By Jim Nason
Reviewed by Jorge Antonio Vallejos
Toronto poet Maureen Hynes told me about Jim Nason last year. She spoke of him with kindness and reverence. I remember her saying, “good poet,” after his name as she sipped coffee. A few months later while hitting up the many bookstores that I do in Toronto I came across Narcissus Unfolding, Nason’s latest collection of poems. His name rested under the book’s title in small white letters.
“Nason?” I thought.
The cover caught my attention and the name rung a bell.
My fingers started to move from page to page and my eyes saw titles that interested me:
At The Vienna Café
Montreal, Two In The Morning
What I Didn’t Tell The Insurance Agent
Name after name had me wanting to read Nason’s work. Why? They were ordinary. They told me that Nason wrote about the regular things in life, his life, a life that maybe I could relate to, or not, but a life that I would be able to see via the poems in his book.
There is simplicity to the names of each poem that ring true. Who hasn’t felt like they’ve had insomnia? If you’re in Toronto, or traveling by train in this part of the country, you’ve probably been to Union Station. And who the fuck doesn’t lie to their insurance agent?
Weather Girl has one of the most beautiful starts to a poem I’ve read: “Always books”. For a book lover/junkie like myself there’s no better start to a poem; Nason hooked me in, fast. He takes you to different parts of a room that has a TV on with the weather girl predicting snow one day and rain the next day. You see that his first line dictates the poem with books being all over the room:
The lamp on the table
circled by books—Dempsters “Long Illness”,
Rilke’s Orpheus, Ashbery’s “Worldly Country”
And the books—
You hadn’t realized how many,
piled and tilted on the floor
I felt like Nason had broken into my house when I wasn’t home. Any reader, writer, book lover will feel the same. Although the poem is so much more, Nason’s morning routine I believe, it’s the first line that set the tone and later saw me smile while reading about the piled, tilted, circling books taking over, and loved by their owner at the same time. It’s Nason’s life, our life, a life of always books.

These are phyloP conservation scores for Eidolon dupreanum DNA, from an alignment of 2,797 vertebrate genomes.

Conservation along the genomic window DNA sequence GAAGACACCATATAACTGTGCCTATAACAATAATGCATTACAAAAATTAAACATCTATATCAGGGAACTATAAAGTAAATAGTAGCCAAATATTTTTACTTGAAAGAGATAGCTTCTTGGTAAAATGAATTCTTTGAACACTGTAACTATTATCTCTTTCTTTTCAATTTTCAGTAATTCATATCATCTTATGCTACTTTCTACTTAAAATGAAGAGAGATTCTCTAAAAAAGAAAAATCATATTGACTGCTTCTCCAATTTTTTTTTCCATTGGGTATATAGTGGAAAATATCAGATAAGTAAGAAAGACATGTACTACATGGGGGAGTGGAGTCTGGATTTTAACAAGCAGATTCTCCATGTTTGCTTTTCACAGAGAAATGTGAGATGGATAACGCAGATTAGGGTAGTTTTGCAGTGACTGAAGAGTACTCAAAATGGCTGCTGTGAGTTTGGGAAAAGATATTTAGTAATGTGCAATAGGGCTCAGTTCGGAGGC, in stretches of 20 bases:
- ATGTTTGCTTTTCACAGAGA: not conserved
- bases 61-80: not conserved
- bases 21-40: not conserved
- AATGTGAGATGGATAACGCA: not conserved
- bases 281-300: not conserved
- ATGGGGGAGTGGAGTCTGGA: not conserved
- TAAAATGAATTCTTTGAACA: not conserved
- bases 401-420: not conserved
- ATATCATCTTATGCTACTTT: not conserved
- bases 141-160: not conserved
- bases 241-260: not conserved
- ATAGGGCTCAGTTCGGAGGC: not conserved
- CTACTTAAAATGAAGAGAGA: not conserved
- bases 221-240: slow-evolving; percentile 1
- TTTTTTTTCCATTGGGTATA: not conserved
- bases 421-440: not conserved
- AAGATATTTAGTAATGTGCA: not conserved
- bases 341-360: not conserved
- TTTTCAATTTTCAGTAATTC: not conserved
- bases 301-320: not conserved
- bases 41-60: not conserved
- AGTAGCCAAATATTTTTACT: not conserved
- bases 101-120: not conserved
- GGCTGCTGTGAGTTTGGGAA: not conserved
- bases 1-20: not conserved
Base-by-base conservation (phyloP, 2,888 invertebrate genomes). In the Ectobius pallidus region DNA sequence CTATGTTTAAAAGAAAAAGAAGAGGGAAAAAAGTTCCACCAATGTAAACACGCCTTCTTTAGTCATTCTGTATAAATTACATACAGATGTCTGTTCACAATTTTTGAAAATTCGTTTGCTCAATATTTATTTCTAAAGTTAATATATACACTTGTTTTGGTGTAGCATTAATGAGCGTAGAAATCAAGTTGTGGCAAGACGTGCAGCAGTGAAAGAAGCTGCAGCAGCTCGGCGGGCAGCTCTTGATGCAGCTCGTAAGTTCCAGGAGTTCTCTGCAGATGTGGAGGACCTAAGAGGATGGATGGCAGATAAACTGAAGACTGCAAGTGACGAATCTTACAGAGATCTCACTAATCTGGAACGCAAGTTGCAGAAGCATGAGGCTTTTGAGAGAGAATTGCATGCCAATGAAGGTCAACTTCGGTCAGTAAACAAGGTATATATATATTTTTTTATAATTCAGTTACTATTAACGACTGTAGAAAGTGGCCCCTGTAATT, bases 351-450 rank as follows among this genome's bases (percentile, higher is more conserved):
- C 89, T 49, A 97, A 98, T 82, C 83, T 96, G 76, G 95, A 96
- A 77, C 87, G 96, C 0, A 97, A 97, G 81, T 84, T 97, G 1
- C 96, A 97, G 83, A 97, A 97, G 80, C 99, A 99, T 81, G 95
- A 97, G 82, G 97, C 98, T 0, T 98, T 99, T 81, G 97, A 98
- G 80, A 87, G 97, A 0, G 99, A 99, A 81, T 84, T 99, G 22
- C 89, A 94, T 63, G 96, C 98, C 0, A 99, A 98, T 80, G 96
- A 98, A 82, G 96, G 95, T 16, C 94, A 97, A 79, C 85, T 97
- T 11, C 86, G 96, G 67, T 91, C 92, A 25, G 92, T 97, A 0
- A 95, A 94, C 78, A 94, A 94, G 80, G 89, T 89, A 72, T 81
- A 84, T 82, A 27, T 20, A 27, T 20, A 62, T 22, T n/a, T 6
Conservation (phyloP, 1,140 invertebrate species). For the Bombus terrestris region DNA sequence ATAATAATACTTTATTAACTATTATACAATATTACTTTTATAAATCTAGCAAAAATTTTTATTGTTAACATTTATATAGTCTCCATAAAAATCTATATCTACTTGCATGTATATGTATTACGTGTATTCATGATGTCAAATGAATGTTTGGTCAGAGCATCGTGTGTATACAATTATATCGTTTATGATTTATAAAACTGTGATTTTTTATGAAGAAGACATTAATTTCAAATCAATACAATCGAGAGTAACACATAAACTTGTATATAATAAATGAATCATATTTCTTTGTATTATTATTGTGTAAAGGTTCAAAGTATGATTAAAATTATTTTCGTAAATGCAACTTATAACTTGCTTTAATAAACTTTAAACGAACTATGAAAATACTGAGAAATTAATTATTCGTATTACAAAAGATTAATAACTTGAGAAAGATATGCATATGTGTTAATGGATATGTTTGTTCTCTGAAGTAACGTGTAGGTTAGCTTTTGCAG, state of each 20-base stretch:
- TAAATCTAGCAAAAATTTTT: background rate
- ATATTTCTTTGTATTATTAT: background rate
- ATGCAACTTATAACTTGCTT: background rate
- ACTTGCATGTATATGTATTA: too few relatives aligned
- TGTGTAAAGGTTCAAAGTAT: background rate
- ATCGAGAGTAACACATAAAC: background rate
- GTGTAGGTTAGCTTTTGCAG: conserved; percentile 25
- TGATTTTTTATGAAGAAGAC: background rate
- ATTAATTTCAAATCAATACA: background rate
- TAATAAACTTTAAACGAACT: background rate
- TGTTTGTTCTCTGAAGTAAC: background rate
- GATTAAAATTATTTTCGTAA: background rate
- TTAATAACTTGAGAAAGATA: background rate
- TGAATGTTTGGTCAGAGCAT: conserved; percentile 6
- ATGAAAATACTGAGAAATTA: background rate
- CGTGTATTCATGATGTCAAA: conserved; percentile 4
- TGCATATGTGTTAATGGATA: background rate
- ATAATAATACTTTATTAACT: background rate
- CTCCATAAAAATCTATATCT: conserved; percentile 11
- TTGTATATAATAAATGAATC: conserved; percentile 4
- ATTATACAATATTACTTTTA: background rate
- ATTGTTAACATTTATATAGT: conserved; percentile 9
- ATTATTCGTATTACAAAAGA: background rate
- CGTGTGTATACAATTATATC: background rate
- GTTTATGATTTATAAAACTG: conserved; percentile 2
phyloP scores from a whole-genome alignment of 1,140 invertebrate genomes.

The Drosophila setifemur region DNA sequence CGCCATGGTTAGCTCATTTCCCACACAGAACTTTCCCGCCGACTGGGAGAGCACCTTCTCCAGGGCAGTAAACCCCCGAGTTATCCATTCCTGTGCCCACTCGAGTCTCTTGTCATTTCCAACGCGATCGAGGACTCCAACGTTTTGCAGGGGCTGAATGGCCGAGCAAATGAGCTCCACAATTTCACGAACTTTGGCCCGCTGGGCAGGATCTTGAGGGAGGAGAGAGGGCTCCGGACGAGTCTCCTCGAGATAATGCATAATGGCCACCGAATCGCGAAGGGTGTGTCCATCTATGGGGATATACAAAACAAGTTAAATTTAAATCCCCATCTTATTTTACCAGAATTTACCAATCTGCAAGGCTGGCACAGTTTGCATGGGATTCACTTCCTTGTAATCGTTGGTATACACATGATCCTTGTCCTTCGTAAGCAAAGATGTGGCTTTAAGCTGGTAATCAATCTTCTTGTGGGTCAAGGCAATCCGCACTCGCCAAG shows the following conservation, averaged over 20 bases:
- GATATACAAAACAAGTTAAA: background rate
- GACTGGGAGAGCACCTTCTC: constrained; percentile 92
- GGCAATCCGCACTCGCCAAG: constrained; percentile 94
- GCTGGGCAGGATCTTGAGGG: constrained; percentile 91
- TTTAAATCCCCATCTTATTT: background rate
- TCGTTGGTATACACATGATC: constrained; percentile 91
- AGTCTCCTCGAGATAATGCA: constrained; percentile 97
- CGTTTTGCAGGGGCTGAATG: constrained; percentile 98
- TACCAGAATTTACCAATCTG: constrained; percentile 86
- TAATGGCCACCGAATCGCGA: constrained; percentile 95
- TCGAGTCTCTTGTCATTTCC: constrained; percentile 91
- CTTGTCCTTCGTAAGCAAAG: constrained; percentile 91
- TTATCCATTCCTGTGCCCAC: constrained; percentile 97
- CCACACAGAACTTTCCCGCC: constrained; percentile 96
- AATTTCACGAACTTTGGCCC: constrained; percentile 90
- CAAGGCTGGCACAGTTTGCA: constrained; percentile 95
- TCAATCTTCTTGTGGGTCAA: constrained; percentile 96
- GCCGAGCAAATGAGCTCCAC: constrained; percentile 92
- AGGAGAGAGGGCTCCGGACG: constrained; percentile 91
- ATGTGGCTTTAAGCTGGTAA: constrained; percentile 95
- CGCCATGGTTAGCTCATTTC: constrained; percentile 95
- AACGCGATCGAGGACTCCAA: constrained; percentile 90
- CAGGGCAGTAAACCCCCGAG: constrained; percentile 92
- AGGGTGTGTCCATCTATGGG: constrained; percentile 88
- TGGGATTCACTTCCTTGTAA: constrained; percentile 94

Nason’s short poem Loquacious says a lot about life: the use words and how they disappear; the routine of work; years passing by; class; how there is more to people than just what you see.
Through beautiful lines that play with language, “The concierge, body-language-reserved, but each smile a bouquet of adjectives and verbs”, Nason gives you a glimpse into the life of a hotel lobby attendant. You see the rich get this man to hold their parcels and dog leashes as he stands firm to hold his job and dignity. And you see his age not only by number, and description, but through Nason’s way of showing the man being tired of his job and those he serves:
Rather loquacious today, sir?” he says, when I stop
to chat with him in the lobby. Fingerprints each time
on the door. Always more to the story.
There’s always more to what you see. And there are more stories in Nason’s book. He takes you to a subway station where thoughts of suicide arise (Waiting at Chester Station); a John Ashbery reading at Toronto’s Harbourfront Centre (John Ashbery); the Atlantic Ocean (Atlantic Turtles); and different laneways, “souls of the city” writes Nason, in Toronto (Laneway Home).
Nason has you engaged via long poems, short poems, numbered poems, prose poems, dedications, memories, answers, and questions. Maureen Hyens was right: Nason is a good poet. Narcisuss Unfolding is another book I’m glad to have in my ever-growing collection of books, always books.
Tune into Black Coffee Poet Wednesday January 25, 2011 for a inclusive interview with Jim Nason.
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